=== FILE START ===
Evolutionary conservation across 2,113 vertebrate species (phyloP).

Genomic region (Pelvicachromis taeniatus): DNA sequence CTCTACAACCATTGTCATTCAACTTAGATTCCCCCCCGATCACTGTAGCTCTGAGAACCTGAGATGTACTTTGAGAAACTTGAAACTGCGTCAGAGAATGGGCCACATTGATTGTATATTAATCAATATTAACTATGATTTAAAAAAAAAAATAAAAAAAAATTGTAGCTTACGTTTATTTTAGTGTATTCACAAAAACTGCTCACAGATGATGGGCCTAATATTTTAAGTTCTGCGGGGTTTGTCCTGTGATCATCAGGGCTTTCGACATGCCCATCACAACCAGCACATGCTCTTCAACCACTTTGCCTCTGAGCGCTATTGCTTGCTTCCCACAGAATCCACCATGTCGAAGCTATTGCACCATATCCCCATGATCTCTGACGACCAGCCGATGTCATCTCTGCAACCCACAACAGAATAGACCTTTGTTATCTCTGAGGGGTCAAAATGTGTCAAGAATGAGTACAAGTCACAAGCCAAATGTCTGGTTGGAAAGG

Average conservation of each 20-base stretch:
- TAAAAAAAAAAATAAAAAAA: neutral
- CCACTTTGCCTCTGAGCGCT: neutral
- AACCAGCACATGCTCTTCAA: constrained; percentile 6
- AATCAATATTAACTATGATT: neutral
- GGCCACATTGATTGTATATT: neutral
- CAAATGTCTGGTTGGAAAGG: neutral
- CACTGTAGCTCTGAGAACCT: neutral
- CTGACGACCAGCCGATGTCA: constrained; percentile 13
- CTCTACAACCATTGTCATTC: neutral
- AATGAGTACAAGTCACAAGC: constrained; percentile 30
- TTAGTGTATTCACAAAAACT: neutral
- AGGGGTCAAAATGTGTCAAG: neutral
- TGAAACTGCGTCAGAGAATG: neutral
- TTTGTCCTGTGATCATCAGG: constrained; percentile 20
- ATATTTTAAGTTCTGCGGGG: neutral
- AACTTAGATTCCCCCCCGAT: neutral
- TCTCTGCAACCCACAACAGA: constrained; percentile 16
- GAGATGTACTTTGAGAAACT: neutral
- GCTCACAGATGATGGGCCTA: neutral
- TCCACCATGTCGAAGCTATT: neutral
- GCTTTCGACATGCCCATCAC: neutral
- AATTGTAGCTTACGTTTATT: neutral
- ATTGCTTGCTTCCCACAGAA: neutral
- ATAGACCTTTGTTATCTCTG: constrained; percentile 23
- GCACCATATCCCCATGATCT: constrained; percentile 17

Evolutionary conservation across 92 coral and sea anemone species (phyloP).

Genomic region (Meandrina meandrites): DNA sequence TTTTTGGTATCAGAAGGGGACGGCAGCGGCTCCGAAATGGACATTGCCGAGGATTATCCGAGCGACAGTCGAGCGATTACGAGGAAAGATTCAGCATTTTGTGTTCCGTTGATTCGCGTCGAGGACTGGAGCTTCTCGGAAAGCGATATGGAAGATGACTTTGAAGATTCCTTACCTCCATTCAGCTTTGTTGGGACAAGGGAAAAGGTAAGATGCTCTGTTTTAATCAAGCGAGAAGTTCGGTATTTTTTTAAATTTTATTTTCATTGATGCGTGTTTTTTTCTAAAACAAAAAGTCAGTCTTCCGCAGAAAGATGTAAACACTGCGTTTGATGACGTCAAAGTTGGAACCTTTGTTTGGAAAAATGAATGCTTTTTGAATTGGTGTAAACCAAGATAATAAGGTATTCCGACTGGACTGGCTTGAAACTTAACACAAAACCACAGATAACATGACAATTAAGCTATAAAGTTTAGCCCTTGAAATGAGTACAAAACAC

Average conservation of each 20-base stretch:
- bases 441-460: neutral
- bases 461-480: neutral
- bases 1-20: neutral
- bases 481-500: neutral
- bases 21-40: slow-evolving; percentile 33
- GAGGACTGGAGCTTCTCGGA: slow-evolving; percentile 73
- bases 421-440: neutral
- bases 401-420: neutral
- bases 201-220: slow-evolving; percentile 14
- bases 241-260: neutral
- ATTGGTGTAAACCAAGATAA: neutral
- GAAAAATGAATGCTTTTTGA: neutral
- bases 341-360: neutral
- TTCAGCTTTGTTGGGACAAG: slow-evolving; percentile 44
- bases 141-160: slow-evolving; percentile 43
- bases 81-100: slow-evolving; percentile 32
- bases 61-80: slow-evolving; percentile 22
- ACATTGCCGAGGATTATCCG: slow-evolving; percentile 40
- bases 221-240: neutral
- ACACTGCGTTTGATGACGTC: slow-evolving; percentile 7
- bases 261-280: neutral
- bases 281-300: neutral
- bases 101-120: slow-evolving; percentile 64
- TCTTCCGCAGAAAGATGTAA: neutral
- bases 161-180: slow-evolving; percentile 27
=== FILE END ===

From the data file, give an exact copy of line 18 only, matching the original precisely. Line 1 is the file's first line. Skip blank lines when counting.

- ATATTTTAAGTTCTGCGGGG: neutral